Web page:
As for the matter of returning to previous ground: it’s hard to say why I’ve never done so before. As a naive screenwriter, my priority was to produce original content. For a moment my omnibus script THE DAMNATION PARADE was in discussion to be reworked as CREEPSHOW 3. Given the universal disgust directed at the eventual completed CS3, I like to tell myself my script was too smart, or subtle, or something positive like that, for the producers.

The vampire universe of The Crimson Calling was, and is, intended as a series. Liv Irons and her pale pals will be back for more supernatural-powered asskickery in due time. Progeny still gets plenty of love and requests for continuation. My upcoming novel Under Wicked Sky, also slated as a film project, had some characters who stubbornly insisted on surviving the first go-round. If you guys like that one, maybe they’ll get their chance.

HornedCepiaMeantime, sink your talons into the first two entries of The Haunted Hollow Chronicles and let me know what you think.

Patrick


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Patrick C. Greene is a lifelong horror fan who lives in the mountains of western North Carolina. He launched his Ember Hollow series with Red Harvest and is currently working on the third novel in the series. He is also the author of the novels Progeny and The Crimson Calling, as well as numerous short stories featured in collections and anthologies.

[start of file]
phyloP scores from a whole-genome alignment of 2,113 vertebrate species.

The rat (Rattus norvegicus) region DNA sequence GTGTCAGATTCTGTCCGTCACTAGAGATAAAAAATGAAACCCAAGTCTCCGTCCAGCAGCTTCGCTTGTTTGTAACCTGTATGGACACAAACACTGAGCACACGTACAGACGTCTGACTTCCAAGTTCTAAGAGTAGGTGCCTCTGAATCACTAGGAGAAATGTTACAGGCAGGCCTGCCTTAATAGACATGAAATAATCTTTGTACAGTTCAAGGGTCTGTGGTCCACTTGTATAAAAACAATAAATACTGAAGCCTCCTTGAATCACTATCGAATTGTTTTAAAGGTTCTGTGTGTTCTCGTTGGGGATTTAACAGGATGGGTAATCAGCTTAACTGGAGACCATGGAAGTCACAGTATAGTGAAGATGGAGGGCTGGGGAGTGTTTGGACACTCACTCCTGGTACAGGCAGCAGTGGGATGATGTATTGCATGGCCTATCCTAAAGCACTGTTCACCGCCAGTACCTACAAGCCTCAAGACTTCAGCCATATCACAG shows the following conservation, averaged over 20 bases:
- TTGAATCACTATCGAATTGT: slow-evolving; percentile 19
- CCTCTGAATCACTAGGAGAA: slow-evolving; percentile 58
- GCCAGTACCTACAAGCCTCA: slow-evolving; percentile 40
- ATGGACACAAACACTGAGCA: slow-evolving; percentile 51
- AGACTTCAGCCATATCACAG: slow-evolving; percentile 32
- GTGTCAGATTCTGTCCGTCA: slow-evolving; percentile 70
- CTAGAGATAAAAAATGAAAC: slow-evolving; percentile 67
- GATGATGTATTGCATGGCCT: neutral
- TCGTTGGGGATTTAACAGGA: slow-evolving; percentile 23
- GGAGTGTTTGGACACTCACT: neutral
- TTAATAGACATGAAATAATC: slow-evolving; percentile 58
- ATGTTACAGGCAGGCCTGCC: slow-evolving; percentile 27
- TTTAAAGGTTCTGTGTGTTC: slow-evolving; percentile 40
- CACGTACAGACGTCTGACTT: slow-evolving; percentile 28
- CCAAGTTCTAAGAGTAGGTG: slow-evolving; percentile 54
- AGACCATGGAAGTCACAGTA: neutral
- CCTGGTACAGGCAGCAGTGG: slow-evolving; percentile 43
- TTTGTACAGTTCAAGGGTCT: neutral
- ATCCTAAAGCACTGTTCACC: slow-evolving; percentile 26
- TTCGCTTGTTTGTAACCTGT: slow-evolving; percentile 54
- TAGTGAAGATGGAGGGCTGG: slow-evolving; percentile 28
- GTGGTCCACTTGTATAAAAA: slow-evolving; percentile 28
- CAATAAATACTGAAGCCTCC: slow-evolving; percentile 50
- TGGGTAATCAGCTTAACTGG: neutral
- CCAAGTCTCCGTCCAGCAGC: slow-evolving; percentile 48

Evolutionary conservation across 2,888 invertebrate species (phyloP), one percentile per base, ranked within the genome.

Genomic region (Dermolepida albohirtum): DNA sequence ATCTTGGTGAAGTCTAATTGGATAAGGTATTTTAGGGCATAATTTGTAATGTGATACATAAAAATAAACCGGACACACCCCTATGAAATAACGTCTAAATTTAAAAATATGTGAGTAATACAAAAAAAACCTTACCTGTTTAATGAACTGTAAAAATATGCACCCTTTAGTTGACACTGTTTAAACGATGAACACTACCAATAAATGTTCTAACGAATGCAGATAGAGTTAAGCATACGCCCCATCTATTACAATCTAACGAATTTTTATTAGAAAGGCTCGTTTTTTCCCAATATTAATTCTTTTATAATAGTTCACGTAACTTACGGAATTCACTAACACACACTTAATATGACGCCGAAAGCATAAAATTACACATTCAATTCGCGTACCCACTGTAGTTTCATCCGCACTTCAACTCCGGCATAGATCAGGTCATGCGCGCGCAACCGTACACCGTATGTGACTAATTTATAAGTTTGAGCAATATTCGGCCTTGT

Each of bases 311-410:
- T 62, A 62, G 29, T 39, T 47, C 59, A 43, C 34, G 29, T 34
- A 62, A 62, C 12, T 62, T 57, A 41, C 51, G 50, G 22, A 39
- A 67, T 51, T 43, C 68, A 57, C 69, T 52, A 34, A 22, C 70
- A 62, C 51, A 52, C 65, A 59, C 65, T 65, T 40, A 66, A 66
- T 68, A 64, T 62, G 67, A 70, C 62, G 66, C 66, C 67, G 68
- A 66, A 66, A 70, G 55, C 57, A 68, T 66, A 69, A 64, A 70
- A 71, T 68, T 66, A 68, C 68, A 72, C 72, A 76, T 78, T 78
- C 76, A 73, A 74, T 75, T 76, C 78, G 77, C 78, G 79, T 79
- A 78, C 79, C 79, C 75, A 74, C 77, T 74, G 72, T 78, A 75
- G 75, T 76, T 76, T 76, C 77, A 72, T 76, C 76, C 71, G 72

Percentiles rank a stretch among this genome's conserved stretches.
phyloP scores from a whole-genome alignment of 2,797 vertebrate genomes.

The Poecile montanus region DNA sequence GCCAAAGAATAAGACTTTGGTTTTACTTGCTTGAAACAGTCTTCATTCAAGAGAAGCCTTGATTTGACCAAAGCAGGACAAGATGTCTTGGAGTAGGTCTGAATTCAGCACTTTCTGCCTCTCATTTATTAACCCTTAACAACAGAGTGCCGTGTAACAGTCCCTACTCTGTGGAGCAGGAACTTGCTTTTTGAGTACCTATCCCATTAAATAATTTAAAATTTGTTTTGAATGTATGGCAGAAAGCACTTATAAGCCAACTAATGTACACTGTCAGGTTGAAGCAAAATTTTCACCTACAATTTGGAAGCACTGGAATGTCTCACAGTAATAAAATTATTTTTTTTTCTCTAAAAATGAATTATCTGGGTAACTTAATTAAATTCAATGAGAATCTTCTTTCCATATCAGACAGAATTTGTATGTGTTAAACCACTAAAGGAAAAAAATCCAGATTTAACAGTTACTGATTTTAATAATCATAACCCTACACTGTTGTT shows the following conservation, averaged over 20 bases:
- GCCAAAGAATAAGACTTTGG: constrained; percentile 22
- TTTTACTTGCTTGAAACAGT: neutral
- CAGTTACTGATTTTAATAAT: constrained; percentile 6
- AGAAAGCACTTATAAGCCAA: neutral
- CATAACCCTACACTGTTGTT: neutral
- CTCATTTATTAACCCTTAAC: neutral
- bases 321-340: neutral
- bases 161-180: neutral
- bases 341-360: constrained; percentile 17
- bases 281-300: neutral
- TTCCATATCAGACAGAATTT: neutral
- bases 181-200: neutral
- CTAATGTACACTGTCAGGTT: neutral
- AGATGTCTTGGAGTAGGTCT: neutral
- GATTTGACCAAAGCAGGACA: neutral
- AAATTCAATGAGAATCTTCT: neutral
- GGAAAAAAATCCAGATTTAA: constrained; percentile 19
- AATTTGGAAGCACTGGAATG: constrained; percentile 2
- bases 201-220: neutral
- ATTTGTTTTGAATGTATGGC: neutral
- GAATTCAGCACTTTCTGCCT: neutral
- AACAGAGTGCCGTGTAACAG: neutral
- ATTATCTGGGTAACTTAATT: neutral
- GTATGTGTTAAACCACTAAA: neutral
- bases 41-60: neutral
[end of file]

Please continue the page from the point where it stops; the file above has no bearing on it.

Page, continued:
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Are you ready for the GRIM HARVEST?

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AVAILABLE NOW!

Still reeling from last year’s Pumpkin Parade disaster, the people of Ember Hollow are unprepared for the horrors yet to come, as Halloween returns to their shaken farm community.

A brutal biker gang, armed with a spell that turns people into werewolves, is roaring into town with plans to resurrect a sadistic mass murderess in the body of an unsuspecting local. Teens Deshaun and Stuart, best friends and death metal fans, must protect their friend Candace from her own psychotic brother—dubbed The Trick or Treat Terror by the press and who Candace is certain will rise from the dead just in time for Halloween. And Minister Abe McGlazer is acting like a man possessed after a secret passage is discovered beneath his ancient church . . .